No-fines concrete (NFC) is obtained by eliminating the fine material – sand – from the normal concrete mix. Instead, single-sized coarse aggregates are surrounded and held together by a thin layer of cement paste to add strength.
Among the main advantages of NFC is economy in materials, higher thermal insulating values, lower shrinkage, and lower unit weight and density. It is mainly used for load-bearing, cast-in-place external walls of single storey and multi-storey housing, small retaining walls or damp-proofing sub-base material for concrete floors cast on grade.
Here Bryan Perrie, managing director of The Concrete Institute (TCI) sheds some light on this type of concrete:
NFC consists of coarse aggregate and cement paste. In the hardened state, the aggregate particles are covered by a thin layer of cement paste and are in point-to-point contact with each other. At each contact point, the paste forms a small fillet and these fillets hold the particles together and give strength to the concrete.
NFC therefore has large interconnected voids and a lower density than conventional dense concrete. The structure of NFC makes it ideal for use as a drainage layer under reservoir and basement floors and it can also serve as an insulating layer and as a damp-proofing material. Note, however, that NFC is definitely not suitable for drainage purposes where the water is soft or aggressive to concrete.
* Cement – Common cement that complies with SANS 50197 should be used for NFC. Masonry cements are not suitable.
* Water – Water that is suitable for making conventional concrete should be used.
* Aggregates – Clean, single-sized concrete stone should be used, and flaky aggregates should be avoided. The most commonly used aggregate is 19mm crushed stone. Smaller stones may be used and mixes made with smaller stone are in fact easier to handle and place, but consume substantially more cement.
For most applications, mix proportions range from 200 to 300 litres of aggregate per bag (50 kg) of cement. The water content of the mix is critical: if the paste is too dry it will not coat the aggregate properly; if it is too wet, it will run off the aggregate particles and possibly block the voids at the bottom of the pour. Experience has shown that the water content should be between 18 and 22 litres of water per bag of cement.
A cubic metre of compacted NFC requires about 1.05m3 of stone, measured in the loose state. Cement content is between 260 and 180kg, depending on mix ratio.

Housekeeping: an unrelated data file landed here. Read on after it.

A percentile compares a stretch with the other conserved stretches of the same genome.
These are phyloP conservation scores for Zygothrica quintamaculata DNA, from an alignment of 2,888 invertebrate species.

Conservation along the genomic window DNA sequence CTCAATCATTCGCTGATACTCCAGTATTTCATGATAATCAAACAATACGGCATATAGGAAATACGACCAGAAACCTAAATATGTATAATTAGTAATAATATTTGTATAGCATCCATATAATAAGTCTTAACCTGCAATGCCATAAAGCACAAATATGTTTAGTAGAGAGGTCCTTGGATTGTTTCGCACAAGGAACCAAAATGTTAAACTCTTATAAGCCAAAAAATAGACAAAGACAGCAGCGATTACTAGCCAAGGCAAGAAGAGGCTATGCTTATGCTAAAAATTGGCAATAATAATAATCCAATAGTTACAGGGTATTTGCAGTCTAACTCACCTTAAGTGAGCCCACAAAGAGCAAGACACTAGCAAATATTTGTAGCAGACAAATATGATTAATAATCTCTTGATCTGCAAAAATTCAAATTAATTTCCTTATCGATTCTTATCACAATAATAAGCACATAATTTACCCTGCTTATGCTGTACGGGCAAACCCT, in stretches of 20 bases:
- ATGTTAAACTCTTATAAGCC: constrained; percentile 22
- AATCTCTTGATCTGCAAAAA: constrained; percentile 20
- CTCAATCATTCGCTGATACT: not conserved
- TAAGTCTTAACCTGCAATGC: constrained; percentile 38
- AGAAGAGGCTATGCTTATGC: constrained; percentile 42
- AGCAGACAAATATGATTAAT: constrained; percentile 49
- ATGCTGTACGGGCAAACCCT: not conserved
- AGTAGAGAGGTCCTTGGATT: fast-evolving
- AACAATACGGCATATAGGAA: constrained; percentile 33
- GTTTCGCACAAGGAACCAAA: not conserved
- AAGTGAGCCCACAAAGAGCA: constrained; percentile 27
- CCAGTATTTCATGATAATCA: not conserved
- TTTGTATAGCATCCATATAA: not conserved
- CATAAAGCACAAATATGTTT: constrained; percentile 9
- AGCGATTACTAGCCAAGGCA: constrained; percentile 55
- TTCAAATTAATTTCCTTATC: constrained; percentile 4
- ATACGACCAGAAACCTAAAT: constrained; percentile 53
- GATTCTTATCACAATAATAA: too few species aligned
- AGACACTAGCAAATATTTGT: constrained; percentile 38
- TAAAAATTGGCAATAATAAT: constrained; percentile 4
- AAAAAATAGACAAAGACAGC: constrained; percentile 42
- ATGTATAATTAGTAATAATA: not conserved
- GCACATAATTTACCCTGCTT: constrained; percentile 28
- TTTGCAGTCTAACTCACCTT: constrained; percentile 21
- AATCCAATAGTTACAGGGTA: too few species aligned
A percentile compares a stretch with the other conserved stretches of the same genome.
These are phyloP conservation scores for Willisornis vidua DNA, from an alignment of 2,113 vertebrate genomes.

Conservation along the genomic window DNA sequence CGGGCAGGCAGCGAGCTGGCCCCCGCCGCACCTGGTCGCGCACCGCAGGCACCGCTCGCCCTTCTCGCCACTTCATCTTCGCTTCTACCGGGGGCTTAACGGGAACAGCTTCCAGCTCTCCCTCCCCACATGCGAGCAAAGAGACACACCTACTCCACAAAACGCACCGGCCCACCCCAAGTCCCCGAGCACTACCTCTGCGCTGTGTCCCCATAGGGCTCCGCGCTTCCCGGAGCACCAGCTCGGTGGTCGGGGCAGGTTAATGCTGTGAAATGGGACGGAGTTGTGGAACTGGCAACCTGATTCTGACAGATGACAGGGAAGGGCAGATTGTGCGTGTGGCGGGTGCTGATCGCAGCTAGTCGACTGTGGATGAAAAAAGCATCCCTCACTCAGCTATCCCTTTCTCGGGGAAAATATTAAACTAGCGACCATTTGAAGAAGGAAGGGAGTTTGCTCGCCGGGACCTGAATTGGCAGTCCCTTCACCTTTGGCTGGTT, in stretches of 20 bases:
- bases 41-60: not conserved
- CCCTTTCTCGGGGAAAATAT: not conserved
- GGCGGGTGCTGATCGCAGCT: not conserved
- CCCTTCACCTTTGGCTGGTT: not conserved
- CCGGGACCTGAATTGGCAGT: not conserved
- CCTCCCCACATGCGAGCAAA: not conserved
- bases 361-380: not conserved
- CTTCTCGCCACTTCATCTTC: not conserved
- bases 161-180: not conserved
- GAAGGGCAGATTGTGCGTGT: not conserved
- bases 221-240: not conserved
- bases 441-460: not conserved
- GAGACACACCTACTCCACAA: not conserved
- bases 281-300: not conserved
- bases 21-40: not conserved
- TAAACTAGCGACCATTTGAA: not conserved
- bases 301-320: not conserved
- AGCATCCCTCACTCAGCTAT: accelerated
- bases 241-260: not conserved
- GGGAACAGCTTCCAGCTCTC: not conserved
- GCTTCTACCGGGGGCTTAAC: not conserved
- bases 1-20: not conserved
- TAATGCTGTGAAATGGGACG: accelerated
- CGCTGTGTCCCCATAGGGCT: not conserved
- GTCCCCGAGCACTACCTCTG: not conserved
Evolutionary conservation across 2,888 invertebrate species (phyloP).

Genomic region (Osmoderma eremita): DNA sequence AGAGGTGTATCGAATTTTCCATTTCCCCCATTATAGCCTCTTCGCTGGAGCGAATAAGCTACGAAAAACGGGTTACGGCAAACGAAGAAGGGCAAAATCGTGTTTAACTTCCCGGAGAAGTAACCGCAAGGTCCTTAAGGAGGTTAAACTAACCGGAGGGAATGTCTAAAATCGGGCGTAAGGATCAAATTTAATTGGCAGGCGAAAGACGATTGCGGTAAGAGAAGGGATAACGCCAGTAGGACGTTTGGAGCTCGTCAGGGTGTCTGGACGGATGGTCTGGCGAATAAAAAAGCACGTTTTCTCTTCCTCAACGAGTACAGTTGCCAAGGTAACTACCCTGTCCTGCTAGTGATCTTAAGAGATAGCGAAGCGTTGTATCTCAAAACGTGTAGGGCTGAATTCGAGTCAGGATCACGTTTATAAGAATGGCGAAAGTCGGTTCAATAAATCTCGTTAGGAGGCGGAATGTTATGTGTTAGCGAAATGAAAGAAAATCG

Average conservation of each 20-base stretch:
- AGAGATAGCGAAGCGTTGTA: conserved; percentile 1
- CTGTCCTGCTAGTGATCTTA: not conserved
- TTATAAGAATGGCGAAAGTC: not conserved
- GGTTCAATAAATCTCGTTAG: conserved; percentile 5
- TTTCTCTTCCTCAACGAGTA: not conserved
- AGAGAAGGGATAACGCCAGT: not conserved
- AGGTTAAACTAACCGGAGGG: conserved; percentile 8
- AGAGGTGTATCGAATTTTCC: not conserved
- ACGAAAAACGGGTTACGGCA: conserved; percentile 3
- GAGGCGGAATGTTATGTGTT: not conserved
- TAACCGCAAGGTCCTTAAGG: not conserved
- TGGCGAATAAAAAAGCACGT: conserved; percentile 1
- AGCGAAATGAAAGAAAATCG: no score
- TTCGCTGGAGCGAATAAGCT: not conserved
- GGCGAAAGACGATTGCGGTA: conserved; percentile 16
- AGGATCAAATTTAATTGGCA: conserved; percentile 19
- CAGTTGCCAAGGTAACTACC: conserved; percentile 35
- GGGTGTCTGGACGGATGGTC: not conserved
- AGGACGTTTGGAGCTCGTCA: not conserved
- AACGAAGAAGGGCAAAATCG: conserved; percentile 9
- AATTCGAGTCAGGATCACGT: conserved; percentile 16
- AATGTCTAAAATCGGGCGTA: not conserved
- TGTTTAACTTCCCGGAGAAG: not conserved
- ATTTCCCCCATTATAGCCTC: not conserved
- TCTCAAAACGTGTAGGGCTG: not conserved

NFC should be machine-mixed as hand mixing is difficult and laborious. If hand mixing is unavoidable, it is best to mix the cement-water paste in a container prior to mixing the paste with the stone. When mixing the paste, mix the cement into the water rather than the other way around.
NFC must be placed and compacted as soon as possible after mixing as it tends to dry out rapidly because of its open structure. Compaction is achieved by rodding the concrete – vibration must not be used and heavy tamping is not necessary.
Because of its open structure, NFC must be protected from drying out and must be thoroughly wet cured for at least seven days unless it is plastered, screeded or covered before that time.
NFC has a rough surface texture for plastering. Normal plaster mixes are used and the surface of the NFC must be dry when applying the plaster. Plastered NFC walls have some excellent qualities, but one drawback is that neither conventional wall plugs nor masonry nails can be used for attaching fixtures to the walls.
When used in underfloor drainage, roof insulation and domestic floors, NFC should be screeded within 72 hours of placing with particular attention paid to wet-curing the screed. Normal screed mixes of 100 to 130 litres of concrete sand per bag of cement should be used with enough water to produce a mix of plastic consistence.
NFC has negligible flexural or tensile strength. Compressive strength is usually between 5 and 10 MPa at 28 days for mixes in the range mentioned previously. Higher strengths may be obtained by including 50kg of fine sand per bag of cement. This increases the size of the fillets, and hence the strength, but reduces the voids and increases the density correspondingly.
For further information, contact firstname.lastname@example.org or visit www.theconcreteinstitute.org.za or phone 011 315 0300.